City is shortchanging public, habitat, recreational interests
TWO VIEWS • Portland is diving into riverfront development with two major projects, but not everyone agrees on what's best for the Willamette
Local headlines howled a few years ago that the National Marine Fisheries Service was mandating a 200-foot riparian setback to protect endangered Columbia Basin salmon habitat.
But instead of dropping the ax on further urbanization of the banks of the Willamette River and local streams, the fisheries agency seems to have dropped the ball. In fact, all the state and federal fish and wildlife agencies have remained oddly silent as Portland approved two huge waterfront redevelopment schemes Ñ the River District and the South Waterfront Urban Renewal District (formerly called North Macadam). There's no 200-foot setback, but there are big promises of hundreds of millions of dollars in public subsidies to housing developers.
Riverfront restoration could have been a priceless legacy for our children's generation Ñ a continuous green park along the river. Instead the City Council invented a worthless moniker, River Renaissance, to create the pretense that subsidies to waterfront landowners would benefit the river environment.
Abandoned Willamette riverfront industrial areas, contaminated by decades of pollution from the Port of Portland and other industrial users, had no value until the council upzoned lands for high-density residential and mixed use.
If Portland officials had not changed the zoning designation from industrial to high density, our riverfront could have been acquired very cheaply for public use and recreation. Grant money for parks, fish habitat and flood plain restoration also has been available for years from federal and state sources for riparian cleanup. But the city wastes the money on pointless studies and bureaucratic fiddling.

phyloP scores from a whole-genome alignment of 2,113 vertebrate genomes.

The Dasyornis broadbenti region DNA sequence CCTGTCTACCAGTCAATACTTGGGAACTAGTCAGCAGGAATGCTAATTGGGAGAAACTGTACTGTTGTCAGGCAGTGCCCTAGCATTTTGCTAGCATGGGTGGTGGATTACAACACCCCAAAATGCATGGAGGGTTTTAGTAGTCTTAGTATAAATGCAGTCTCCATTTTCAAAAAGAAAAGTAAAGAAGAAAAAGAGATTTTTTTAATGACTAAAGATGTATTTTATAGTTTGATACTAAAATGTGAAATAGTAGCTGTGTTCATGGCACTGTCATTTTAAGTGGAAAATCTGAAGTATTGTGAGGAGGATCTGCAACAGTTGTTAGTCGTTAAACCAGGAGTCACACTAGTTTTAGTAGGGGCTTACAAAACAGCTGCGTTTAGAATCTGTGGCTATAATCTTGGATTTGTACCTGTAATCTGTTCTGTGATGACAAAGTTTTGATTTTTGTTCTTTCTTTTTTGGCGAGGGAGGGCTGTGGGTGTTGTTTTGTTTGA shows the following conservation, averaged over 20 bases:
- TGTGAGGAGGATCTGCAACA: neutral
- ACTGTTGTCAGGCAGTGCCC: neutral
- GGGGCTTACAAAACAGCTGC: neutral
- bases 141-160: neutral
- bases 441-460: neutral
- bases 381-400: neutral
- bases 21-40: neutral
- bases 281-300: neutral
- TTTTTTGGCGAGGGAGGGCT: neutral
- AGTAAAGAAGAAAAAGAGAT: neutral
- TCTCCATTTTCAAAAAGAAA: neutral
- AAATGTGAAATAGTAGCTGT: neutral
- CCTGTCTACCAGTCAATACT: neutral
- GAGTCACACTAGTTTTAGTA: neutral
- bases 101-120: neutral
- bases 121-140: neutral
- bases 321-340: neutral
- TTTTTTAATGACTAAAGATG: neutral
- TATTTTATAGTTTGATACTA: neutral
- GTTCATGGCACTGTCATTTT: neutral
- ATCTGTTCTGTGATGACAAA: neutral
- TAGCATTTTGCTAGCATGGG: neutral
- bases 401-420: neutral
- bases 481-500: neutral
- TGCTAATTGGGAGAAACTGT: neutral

Compared to the current schemes for $500 million or more in public subsidies and tax abatements in the riverfront urban renewal districts, a possible $20 million to $30 million for land acquisition and conversion from industrial to open space zoning would have been an incredible bargain for the public. Now, instead of a beautiful, continuous riverfront park that could be used to leverage state and federal habitat and water quality funds, the Portland public is stuck with huge bills for irresponsible urbanization.
Besides lost opportunities for public benefits, the public utility infrastructure is being constructed on unconsolidated old fill. Both riverfront urban renewal districts are on former riverbanks and mud flats. The River District encroaches on former Guild's Lake and Tanner Creek flood plains.
Development on earthquake- and flood-prone fill materials creates a risk to public health and safety. The 1989 San Francisco earthquake was a lesson in the tragic consequences of constructing urban housing on mud flats.
Portland's City Council would be irresponsible in pledging our tax dollars to guarantee revenue bonds and other subsidies to urbanize the Willamette River flood plain. Banks and lending institutions shouldn't be investing in these areas, either Ñ they're taking advantage of the City Council's shortsightedness.
Liz Callison is a director at large for the West Multnomah Soil and Water Conservation District. She ran for a seat on the Portland City Council in 2002.